Tag: ccp

Iceland: VR Valley?

In a popular blogpost from earlier this year the investor, tweeter and entrepreneur Marc Andreessen discussed a politician’s pipe-dream: what it would take to create the next Silicon Valley.

In essence his argument is simple: Don’t even try. Trying to mimic an organically grown, entrepreneurial community with governmental stimuli won’t work.

But policymakers shouldn’t be trying to copy Silicon Valley. Instead, they should be figuring out what domain is (or could be) specific to their region — and then removing the regulatory hurdles for that particular domain. Because we don’t want 50 Silicon Valleys; we want 50 different variations of Silicon Valley, all unique from each other and all focusing on different domains.

Why am I quoting this almost year-old blogpost?

Two weeks ago, two Icelandic tech companies, CCP and Sólfar, announced funding rounds, $30 million and €2 million respectively. In both cases, Icelandic investors participated in the funding rounds. In addition to this, Eyrir Sprotar announced an investment in Mure VR, makers of Breakroom VR, a little under a year ago (December 30, to be exact). This amounts to 3 VC investments in Icelandic VR efforts in under 12 months.

This, by my accounts, is a lot. Especially for a small fledgling ecosystem like Iceland’s.

Foundations for a cluster?

For an industry cluster to become possible, and more importantly, globally competitive, many factors are needed. It might be hard, but it is definitely possible. We’ve already seen the rise of the Icelandic Seafood Industry which is now one of the most competitive and best run seafood industries in the world. Maybe the next cluster is the VR cluster?

Even though the recent VR investments are focused on one industry (i.e. Virtual Reality), the companies and their products are fairly diverse. CCP is pure gaming, launching two games in 2016 – Eve Valkyrie and Eve Gunjack. Sólfar just announced Everest, which by accounts seems more of an experience, or attraction. Mure VR is developing Breakroom – a VR product for the workplace. This means that we have 3 funded VR companies that are experimenting with three different aspects of the VR platform.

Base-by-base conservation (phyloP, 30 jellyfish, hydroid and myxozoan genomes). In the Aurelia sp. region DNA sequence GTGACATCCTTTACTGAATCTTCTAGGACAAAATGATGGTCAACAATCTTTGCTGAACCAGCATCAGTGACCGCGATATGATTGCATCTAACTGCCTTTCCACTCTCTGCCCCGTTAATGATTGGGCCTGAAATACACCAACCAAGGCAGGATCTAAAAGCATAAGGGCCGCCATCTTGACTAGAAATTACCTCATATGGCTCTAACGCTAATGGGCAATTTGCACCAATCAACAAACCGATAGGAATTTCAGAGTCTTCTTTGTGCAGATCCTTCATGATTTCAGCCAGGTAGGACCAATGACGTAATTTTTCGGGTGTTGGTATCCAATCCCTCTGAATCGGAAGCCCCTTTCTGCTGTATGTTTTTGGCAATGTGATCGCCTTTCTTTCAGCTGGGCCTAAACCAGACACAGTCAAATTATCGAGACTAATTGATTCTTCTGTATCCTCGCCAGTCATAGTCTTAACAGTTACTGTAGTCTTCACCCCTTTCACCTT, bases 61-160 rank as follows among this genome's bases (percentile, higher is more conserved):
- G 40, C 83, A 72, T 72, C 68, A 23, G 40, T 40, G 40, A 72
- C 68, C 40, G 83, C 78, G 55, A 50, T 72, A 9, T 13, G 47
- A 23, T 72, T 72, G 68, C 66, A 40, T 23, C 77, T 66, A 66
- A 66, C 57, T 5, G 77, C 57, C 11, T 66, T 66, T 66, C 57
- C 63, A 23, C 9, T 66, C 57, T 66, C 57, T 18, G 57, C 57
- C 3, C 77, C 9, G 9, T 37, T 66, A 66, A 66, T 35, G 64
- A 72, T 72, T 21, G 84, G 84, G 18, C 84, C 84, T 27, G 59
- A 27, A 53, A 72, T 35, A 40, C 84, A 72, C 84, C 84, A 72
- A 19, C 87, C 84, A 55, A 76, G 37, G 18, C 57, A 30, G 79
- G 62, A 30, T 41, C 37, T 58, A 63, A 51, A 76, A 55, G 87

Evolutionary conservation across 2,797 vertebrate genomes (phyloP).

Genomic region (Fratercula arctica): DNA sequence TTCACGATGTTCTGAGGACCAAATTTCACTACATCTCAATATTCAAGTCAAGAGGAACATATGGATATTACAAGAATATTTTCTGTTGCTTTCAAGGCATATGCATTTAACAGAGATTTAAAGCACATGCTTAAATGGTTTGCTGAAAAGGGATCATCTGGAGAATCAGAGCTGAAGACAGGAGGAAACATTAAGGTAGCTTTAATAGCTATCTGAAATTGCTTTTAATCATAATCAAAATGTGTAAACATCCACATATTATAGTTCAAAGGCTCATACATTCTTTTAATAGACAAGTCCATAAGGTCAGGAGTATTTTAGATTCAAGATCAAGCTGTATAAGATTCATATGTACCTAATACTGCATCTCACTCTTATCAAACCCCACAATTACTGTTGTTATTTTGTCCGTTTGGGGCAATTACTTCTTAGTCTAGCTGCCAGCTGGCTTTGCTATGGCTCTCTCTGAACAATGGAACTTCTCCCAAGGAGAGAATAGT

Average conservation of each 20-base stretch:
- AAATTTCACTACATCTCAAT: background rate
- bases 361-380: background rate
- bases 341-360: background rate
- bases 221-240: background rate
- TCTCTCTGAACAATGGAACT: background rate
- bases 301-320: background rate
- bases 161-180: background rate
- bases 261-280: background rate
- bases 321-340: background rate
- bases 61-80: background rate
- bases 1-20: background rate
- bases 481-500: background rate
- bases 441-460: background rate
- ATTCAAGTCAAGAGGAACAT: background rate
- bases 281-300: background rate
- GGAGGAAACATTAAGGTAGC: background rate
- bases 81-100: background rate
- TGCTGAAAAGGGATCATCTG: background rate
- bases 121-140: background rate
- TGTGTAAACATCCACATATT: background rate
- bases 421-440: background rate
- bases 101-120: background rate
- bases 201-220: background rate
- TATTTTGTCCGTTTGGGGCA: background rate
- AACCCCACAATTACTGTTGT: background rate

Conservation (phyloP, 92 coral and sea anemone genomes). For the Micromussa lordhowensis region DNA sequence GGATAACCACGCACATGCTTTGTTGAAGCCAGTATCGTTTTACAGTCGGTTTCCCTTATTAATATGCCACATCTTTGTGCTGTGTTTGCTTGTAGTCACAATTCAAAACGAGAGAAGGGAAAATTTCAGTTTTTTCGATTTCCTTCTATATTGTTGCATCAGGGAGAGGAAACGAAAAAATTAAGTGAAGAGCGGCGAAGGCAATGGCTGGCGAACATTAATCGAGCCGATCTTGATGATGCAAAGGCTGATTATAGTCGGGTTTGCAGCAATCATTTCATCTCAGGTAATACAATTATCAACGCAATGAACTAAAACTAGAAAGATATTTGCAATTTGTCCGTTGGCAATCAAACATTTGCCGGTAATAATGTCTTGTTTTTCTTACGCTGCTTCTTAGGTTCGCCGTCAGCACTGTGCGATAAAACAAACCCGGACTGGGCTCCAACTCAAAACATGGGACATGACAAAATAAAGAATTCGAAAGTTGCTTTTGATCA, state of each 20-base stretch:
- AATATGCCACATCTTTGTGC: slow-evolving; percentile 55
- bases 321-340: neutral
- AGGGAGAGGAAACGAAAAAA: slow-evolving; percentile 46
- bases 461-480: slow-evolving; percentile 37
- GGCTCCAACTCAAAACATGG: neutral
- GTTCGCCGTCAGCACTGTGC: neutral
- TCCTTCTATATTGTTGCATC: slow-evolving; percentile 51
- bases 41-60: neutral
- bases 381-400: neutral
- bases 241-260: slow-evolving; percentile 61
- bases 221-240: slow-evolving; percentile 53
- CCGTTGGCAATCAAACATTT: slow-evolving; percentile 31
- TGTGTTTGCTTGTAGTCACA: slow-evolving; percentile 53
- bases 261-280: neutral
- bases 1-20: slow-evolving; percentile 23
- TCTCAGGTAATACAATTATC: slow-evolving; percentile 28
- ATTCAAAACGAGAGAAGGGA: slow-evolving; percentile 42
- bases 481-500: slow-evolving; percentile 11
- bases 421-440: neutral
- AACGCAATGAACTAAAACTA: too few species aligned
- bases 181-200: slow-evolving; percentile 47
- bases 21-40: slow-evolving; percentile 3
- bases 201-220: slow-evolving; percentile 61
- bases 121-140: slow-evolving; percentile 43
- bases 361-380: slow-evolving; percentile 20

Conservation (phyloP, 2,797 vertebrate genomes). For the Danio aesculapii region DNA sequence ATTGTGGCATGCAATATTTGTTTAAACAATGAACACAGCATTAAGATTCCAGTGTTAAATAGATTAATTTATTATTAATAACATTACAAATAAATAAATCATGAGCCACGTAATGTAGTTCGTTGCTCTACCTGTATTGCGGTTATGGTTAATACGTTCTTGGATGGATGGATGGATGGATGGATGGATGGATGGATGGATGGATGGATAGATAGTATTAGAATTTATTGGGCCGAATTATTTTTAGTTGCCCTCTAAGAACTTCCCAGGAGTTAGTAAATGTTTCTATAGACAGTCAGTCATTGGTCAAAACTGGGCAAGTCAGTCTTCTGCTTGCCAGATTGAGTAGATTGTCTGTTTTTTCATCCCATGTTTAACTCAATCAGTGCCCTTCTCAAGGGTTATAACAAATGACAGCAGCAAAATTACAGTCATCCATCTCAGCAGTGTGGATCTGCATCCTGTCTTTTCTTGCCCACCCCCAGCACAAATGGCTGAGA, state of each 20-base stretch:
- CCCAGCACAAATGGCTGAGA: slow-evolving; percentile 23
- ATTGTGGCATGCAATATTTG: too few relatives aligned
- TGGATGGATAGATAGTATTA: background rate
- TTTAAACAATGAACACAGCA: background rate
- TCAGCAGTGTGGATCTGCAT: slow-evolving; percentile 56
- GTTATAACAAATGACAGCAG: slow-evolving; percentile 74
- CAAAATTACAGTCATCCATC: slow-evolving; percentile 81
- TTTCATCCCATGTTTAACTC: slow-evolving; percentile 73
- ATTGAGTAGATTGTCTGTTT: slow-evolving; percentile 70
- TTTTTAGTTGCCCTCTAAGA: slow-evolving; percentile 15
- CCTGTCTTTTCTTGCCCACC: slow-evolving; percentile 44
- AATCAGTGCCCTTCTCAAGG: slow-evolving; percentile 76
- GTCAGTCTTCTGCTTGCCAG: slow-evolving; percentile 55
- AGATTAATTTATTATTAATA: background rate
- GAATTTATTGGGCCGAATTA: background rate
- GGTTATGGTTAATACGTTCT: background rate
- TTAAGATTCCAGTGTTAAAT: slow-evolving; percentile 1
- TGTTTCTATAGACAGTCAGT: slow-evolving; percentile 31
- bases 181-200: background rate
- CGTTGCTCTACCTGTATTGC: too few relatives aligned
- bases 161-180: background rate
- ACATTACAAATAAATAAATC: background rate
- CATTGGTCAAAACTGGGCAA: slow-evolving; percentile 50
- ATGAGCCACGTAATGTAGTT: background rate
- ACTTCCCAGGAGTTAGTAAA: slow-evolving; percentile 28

Facebook's Mark Zuckerberg playing Eve: Gunjack on the Samsung Gear VR

Facebook’s Mark Zuckerberg playing Eve: Gunjack on the Samsung Gear VR

We might have the beginning of a VR industry in Iceland, where Iceland is one of the places where talent interested in VR goes to work. Where VR companies build offices and where VR innovation happens.

Icelandic regulators should pay close attention. If these companies start gaining traction, officials should make sure the environment here is great for starting VR businesses. They could encourage the adoption of VR technologies, and fund research by Universities and academia to further innovation in the sector. How exactly regulators should enable a VR industry is not mine to say, but to quote Andreessen, the government should do what they do best: “create, or rather, relax laws.”

Risky business

While I’m ecstatic that entrepreneurs and innovators in Iceland have been able to secure the confidence and cash of investors, we must remember that VR is a very untested market. Several days ago, EA Games, one of the gaming industry’s giants, announced that the company would not invest heavily in VR gaming for the next several years. The reason: they don’t believe the market is there or will be there for the next 5 years.

This, of course, could be the arrogance of the incumbent. Incumbent smartphone manufacturers didn’t believe people wanted touchscreens until the iPhone came, and then it was to late for the incumbents.